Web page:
>questioning your claim, you should have been able to see where this
>could go (and subsequently has gone) and either made sure you had
>reputably-sourced facts in hand, or immediately backpedaled. You did
>neither, and continued to mount a wholly inadequate defense of your
>questionable claim. So not only did you apparently not realize you had
>encountered a real problem, but you were unable to foresee the potential
>consequences as it played out. Again, these are serious weaknesses when
>it comes to designing software in Ada or any other programming language.
>Let me give you an example of how to properly defend a claim--from this
>I stated that:
> >> And while violating one's clearance would subject them to
> >> potentially serious penalties, the nature of the violation would
> >> have to be quite egregious to rise to the level of Treason.
>You could have questioned me on this, that I provide some backup for it
>from a reputable source. You lacked genuine skepticism about my claim,
>and rather than demanding I back it up, you made another unsourced claim:
> > Anytime US is at war, include the ones the we are in today, the
> > charge is more likely to be Treason than any other charge.
>Refuting this claim is trivial:
>"In the history of the United States there have been fewer than 40
>federal prosecutions for treason and even fewer convictions.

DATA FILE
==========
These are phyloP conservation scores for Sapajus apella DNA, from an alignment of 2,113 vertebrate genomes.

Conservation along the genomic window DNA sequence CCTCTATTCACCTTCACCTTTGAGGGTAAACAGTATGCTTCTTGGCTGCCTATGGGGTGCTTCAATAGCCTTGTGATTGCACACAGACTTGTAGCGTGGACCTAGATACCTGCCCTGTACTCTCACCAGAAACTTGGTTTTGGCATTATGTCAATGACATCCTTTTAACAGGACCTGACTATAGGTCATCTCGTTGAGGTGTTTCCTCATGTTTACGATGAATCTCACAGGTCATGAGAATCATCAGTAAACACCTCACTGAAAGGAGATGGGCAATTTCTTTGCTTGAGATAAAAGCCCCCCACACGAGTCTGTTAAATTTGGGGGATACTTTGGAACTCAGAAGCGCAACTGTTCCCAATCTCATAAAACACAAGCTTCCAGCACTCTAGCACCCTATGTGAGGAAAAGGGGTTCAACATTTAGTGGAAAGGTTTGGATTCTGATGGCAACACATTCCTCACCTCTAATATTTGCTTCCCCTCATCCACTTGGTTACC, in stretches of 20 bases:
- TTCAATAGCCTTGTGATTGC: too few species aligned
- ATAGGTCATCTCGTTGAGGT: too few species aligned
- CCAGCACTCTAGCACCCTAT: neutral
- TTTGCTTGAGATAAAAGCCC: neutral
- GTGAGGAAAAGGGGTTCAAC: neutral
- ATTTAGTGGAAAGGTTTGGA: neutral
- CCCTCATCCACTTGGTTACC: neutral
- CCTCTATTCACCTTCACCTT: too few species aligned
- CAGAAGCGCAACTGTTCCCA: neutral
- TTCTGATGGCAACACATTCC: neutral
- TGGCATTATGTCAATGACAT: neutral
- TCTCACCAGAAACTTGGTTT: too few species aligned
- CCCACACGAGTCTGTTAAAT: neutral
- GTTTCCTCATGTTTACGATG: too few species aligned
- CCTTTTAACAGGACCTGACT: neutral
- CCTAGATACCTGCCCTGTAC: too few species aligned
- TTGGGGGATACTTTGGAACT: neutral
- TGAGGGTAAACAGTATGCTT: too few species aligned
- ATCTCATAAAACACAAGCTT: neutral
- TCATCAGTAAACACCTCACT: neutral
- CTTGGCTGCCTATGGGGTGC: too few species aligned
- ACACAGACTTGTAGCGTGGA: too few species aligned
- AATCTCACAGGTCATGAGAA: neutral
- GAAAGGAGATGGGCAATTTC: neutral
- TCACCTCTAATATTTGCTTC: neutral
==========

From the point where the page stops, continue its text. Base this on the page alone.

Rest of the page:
>"The Cold War period saw few prosecutions for treason. On October 11,
>2006, a federal grand jury issued the first indictment for treason
>against the United States since 1952, charging Adam Yahiye Gadahn for
>videos in which he appeared as a spokesman for al-Qaeda and threatened
>attacks on American soil."
>This is a sort of back-hand support for my claim, in that violating
>one's security clearance would have to be of an extraordinarily serious
>nature to rise to the level of treason.
>It is, however, a thorough repudiation of yours, and from what's
>considered a fairly reputable source--Wikipedia. (And if you question
>that source, there are numerous links provided to the reputable sources
>for its information. See how this works?)
>There are several additional claims and statements made in the rest of
>that posting which are indicative of a lack of problem recognition,
>foresight, and skeptical abilities; and a profound ignorance of how the
>aerospace and defense industry actually functions. If you want to bring
>them up, fine, I'll address them.
>But it's just the "same old same old" when it comes to dealing with your